Igniting a fire with gas while Washington fiddles
Some days you can turn on "Morning Joe" and just conclude there's no connection between our so-called grand political debate and the real slow drip-drip-drip that is killing the American economy -- and our kids' future in the process. Some days the slow drip is from gasoline:
Sunoco Inc., the Philadelphia-based oil company, says it's paying EquaTerra Inc., a Houston consulting firm, to recommend whether Sunoco should "outsource" information technology, accounting, personnel, and procurement jobs from its Center City headquarters, home to 750 of Sunoco's 10,000 employees.
"We have hired EquaTerra to advise us as we explore potentially outsourcing some functions," Sunoco spokesman Thomas Golembeski told me yesterday. Workers learned Friday of the possible job moves. EquaTerra didn't return calls for comment late yesterday.
Sunoco expects EquaTerra to report later this year on which jobs could be profitably outsourced to cheap labor markets in Asia or elsewhere. If Sunoco decides to outsource these jobs, it will seek proposals from contractors, Golembeski said.
First of all...uh, Sunoco, could you please explain to me what you've been doing with the wads of extra cash that I've been forced to dole out at your service stations these last few years? Surely you didn't lose that much on those discount cards from the Acme. And so now this is your gratitude for sevcral years of record profits -- inflicting a hurting on the Philadelphia economy, and not just the people who'll lose their office jobs in Center City but the guy who sold them coffee in the morning, and, yes, the service station owner who use to fuel up their morning commute to a job that's about to disappear forever.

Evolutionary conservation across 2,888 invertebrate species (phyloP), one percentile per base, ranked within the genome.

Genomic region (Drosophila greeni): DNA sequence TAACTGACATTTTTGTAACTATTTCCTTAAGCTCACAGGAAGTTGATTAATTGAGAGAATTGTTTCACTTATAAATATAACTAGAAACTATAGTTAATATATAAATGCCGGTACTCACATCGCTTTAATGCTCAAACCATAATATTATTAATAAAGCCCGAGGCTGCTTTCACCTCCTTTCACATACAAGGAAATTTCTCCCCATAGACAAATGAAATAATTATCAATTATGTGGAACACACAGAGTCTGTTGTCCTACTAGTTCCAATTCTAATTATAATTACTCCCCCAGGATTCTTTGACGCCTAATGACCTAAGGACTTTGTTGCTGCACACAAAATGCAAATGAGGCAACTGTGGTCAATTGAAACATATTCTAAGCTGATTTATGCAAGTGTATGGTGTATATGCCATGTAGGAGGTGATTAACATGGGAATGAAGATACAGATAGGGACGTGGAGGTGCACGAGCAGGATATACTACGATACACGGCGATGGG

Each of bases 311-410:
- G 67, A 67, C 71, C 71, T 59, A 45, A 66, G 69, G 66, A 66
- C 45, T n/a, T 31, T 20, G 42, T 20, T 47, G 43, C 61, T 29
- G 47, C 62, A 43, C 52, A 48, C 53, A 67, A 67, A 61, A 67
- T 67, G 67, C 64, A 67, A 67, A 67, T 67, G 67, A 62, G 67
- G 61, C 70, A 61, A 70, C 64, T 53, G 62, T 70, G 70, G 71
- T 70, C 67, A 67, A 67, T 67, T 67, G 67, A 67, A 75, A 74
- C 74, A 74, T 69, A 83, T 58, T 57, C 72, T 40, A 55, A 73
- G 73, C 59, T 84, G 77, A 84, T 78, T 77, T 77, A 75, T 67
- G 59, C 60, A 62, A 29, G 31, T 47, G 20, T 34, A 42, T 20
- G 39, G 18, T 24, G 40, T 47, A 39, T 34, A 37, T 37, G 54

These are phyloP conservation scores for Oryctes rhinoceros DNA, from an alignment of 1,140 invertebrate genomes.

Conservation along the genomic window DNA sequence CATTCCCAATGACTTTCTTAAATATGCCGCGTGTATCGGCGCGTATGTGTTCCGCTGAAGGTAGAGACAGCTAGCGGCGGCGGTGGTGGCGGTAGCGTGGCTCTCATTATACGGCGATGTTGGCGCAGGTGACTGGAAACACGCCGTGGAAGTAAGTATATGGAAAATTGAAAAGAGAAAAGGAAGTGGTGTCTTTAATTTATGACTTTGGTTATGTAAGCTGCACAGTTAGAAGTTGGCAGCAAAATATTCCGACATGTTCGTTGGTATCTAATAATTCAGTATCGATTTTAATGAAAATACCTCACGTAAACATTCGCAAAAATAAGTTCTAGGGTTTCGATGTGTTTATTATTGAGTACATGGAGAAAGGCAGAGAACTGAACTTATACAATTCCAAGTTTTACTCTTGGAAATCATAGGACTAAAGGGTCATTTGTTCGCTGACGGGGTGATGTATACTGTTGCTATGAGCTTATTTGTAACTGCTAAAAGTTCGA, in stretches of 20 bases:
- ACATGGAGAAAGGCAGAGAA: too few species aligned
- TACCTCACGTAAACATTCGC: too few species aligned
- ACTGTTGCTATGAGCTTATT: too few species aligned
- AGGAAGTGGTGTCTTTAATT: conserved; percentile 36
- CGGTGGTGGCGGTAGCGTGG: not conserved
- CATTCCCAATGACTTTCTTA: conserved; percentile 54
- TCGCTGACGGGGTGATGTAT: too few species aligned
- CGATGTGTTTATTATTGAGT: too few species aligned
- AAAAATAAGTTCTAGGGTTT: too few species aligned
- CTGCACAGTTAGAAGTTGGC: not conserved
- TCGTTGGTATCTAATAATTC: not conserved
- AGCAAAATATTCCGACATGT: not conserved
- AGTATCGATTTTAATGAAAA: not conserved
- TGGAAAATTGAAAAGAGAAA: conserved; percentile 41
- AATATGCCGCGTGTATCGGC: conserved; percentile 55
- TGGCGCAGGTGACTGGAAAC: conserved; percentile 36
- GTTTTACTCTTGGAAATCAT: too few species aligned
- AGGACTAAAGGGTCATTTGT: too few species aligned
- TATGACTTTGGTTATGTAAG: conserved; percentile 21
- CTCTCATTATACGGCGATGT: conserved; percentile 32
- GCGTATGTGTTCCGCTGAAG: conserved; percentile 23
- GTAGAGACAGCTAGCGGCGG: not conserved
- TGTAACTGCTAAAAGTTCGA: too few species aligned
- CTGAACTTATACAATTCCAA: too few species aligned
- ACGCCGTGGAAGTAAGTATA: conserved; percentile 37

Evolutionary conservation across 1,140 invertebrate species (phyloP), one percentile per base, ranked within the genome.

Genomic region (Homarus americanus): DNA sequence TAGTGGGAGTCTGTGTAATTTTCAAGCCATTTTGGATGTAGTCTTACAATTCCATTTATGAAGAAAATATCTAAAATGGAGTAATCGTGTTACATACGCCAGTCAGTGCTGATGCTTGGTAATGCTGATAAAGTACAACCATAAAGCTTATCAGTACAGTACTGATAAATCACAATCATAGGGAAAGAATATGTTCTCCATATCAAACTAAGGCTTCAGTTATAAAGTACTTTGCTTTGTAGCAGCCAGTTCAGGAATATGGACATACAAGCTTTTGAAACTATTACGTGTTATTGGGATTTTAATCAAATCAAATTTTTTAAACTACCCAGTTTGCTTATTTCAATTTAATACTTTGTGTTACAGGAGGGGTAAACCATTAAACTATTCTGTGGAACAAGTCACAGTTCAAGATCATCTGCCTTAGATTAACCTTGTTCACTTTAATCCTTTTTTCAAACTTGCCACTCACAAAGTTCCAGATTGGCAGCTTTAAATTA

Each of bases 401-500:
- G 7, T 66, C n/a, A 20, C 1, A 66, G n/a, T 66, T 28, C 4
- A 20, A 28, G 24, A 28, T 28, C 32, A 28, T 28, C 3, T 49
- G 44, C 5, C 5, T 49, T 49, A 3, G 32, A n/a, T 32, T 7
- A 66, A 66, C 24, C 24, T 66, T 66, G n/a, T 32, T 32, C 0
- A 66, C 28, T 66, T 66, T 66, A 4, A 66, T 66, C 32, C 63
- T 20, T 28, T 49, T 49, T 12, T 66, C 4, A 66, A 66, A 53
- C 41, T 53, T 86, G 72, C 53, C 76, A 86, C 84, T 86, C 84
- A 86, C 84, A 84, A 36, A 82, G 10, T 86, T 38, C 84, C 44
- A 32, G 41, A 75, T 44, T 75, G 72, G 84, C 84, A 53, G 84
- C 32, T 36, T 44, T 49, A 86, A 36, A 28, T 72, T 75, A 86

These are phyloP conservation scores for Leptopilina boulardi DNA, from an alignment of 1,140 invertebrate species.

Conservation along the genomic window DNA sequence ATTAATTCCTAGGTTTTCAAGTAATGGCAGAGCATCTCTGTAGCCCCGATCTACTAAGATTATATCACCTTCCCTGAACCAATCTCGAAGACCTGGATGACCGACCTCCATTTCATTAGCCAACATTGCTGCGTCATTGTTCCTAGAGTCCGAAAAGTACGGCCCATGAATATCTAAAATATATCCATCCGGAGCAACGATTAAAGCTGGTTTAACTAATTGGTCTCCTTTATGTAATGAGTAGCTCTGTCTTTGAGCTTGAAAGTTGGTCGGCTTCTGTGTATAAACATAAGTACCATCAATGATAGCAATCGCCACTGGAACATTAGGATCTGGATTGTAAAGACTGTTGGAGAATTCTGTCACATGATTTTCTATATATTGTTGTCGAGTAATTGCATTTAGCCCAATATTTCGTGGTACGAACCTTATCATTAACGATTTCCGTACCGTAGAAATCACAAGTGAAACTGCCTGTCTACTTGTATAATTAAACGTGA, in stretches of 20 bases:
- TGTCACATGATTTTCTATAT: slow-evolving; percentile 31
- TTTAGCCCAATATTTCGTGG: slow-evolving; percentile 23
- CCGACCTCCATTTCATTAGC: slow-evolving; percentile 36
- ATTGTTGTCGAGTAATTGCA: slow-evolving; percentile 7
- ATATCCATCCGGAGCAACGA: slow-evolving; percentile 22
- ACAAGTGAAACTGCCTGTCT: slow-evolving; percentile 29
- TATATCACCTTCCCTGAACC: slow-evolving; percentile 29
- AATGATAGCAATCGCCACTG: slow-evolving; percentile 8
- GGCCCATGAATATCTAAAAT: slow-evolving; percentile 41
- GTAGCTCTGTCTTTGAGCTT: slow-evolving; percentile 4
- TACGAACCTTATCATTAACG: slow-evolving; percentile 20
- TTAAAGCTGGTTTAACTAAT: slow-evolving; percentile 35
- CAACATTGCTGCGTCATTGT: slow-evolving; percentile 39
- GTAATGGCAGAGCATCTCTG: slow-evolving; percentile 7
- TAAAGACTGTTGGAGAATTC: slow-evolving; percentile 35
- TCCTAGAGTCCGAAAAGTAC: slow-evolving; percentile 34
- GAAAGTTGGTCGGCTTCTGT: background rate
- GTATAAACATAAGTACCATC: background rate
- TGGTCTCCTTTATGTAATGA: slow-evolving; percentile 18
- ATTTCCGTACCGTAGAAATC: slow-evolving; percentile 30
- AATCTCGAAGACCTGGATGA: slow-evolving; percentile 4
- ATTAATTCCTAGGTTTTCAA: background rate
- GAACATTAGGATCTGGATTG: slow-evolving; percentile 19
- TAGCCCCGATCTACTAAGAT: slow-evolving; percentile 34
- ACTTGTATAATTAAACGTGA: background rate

Second of all, isn't this the real problem in America today, and one that no one in Washington -- or anywhere else -- has a clue on how to solve? Free-market solutions? Give me a break -- this is the free market in action. There's not a Republican tax break in the world that would stop Sunoco from shipping those jobs to India or China or wherever, given the huge disparity in wages. We could shut off the Internet -- we did pay for this microphone, after all -- and go back to a non-flat-world economy like we had in the prosperous 1950s, but that seems counterproductive and unpractical, doesn't it. I still think the best alternative would be to invest both more and more wisely in education as well as infrastructure -- what China is doing,
But the inevitable return of conservatives to power, at least until they screw things up for the fourth time in my lifetime, is probably going to lead to a new world order of ill-targeted austerity (money for tanks instead of classrooms) that will destroy my children's future in the name of saving it. God bless America.